Since the scenarios are based on cases stemming from different countries and jurisdictions, it is important for participants to refer also to ones own daily routine and legal reality. This might be done by trainers already when tailoring a scenario to the specific need of the target group (when we adapt both, facts and legal framework sections, to our national situation). If this is not done, it can be interesting to discuss follow up questions that introduce, inter alia, the national context. Participants may elaborate, how they would evaluate and decide on a similar case in their country. But one can also formulate other follow-up questions inspired by the case, for instance regarding the development of the jurisprudence line or legislative developments.
In the preparation of national trainings we put stress on detailed guidance for facilitators. Not all experts on the substance have experience in the application of interactive teaching methods and it is important to deliver them necessary instructions. It might be by providing them detailed sessions scenarios that include subsequent elements of the session with instruction on how to proceed and how much time shall be dedicated to particular steps. It is important that during the training all necessary elements are taken into account, no questions are left unanswered or debrief is not done due to the shortage of time.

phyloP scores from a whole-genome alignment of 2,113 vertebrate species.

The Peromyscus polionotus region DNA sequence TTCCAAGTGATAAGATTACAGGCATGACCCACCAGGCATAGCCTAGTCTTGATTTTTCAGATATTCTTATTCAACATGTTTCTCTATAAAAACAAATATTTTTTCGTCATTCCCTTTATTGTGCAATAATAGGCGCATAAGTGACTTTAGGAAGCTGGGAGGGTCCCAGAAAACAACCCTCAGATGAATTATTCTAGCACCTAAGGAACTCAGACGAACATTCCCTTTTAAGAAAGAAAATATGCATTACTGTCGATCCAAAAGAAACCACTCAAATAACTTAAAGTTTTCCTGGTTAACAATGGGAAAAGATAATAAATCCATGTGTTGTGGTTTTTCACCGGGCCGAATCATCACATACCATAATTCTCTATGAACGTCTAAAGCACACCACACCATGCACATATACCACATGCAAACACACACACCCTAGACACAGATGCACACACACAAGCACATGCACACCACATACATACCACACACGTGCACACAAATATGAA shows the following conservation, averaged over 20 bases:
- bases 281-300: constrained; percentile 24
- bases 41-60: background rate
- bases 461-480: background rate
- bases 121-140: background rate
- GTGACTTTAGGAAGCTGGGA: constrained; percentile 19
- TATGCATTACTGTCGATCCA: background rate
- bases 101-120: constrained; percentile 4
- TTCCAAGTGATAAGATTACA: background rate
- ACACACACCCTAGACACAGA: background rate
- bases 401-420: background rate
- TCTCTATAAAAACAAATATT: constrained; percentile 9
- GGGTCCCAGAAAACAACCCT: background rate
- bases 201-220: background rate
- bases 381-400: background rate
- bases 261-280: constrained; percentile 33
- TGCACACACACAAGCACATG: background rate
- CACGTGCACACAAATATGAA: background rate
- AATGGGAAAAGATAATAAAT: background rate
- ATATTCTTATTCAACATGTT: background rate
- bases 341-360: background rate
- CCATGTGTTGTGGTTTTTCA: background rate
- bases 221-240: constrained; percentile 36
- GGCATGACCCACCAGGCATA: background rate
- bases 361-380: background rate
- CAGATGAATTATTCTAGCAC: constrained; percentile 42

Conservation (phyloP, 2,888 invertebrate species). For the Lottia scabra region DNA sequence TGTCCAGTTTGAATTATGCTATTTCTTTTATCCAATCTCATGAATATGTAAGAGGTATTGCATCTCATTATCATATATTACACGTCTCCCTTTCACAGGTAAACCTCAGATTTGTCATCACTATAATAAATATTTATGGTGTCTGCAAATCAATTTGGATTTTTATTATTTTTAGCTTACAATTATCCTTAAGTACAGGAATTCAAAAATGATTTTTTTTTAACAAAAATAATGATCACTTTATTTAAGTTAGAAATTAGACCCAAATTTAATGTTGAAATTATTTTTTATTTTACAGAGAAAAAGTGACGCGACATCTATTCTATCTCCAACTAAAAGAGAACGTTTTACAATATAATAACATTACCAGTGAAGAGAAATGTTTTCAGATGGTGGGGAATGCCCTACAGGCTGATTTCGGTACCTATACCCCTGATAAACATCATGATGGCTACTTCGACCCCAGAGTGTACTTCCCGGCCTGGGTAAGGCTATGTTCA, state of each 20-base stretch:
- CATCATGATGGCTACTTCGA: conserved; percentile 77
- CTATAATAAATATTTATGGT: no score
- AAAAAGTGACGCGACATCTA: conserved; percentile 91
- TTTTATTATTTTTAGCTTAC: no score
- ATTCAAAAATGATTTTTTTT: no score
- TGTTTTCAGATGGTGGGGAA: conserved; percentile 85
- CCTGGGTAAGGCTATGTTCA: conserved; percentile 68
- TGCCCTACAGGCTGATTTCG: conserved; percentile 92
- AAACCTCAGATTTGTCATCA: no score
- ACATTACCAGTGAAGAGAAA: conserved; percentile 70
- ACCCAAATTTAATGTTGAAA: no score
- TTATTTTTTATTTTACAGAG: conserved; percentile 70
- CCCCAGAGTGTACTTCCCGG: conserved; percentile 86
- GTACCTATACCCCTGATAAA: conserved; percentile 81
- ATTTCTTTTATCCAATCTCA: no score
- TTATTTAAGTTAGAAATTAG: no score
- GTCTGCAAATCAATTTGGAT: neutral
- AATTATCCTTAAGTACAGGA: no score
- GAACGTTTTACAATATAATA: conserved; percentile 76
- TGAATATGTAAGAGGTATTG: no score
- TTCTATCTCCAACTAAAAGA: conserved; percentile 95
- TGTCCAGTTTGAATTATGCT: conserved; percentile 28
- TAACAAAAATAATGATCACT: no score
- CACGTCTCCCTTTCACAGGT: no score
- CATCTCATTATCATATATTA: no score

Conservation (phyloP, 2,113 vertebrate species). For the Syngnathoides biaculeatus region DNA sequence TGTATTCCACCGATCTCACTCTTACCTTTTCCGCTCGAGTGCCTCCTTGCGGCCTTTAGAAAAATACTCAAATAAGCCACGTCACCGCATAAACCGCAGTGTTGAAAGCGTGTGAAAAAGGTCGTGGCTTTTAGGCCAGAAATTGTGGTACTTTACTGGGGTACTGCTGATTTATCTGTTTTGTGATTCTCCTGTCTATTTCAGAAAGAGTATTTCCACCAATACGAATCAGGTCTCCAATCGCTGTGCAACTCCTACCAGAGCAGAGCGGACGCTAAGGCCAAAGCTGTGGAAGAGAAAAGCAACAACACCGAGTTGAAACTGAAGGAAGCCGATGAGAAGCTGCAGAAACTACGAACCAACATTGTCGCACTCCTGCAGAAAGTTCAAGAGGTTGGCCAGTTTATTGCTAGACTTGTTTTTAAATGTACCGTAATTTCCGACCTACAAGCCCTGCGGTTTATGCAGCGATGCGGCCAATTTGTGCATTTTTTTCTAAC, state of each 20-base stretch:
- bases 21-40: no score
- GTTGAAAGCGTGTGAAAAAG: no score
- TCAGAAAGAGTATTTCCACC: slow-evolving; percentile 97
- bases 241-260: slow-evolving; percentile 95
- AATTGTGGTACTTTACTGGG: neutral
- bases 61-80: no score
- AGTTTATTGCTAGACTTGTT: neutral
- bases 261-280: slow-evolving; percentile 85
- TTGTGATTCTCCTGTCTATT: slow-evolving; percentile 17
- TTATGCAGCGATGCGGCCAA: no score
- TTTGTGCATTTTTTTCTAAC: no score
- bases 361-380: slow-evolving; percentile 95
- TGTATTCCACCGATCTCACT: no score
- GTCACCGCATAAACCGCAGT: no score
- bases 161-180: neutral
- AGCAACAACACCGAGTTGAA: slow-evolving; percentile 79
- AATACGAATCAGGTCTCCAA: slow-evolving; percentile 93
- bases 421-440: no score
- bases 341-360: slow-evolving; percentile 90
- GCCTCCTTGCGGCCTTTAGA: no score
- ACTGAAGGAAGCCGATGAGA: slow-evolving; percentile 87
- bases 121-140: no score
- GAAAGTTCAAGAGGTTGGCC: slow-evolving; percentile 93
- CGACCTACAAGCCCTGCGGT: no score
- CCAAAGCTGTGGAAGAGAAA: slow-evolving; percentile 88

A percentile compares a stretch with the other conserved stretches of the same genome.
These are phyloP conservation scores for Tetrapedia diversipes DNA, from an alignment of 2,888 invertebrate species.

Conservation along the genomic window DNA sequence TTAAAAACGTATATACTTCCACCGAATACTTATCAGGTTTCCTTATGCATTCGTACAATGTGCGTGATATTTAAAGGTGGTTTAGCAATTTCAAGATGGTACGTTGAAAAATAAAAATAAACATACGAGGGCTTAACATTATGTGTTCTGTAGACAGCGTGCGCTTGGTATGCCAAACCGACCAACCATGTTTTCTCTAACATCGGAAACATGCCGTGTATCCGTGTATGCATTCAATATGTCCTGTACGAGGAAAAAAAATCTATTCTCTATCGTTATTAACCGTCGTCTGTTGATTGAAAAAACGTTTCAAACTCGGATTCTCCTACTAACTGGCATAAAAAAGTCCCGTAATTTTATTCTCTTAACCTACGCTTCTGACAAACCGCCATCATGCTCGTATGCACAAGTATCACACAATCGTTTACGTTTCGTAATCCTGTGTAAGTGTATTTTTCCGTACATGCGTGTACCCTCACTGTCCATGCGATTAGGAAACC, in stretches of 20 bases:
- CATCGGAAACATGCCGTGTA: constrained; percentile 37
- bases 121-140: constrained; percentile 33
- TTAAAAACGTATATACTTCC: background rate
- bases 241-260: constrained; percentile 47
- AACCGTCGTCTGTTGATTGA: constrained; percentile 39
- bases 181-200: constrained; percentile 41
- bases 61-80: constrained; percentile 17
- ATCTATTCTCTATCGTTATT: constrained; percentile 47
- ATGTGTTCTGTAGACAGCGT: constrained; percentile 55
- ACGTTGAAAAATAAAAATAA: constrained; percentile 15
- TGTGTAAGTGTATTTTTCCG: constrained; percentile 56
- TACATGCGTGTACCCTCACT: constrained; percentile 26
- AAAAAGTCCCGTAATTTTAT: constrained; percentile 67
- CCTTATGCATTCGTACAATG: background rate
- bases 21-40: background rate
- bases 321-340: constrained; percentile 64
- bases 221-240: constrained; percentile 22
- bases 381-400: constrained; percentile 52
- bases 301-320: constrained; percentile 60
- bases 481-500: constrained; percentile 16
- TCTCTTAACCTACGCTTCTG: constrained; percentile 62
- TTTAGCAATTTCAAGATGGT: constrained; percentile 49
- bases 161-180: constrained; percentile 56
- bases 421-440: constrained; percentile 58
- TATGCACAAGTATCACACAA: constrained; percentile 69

But instead of preparing a detailed timetable it might be also enough to provide just a framework for the session. Following is an exemplary framework structure of a training session.
1. Facilitator introduces the subject matter of the session, formulates expectations and outcomes.
2. Facilitator distributes the case study among participants, divided into small groups (not more that 5,6 persons in a group). Depending on the number of groups it might be the same case for all, or different cases. If we have more than three groups, it might be more efficient to distribute different cases (for instance one case for two groups and second case for the other two). In such a situation groups still will be able to compare their results but we will avoid repeating the same issues or arguments four or more times.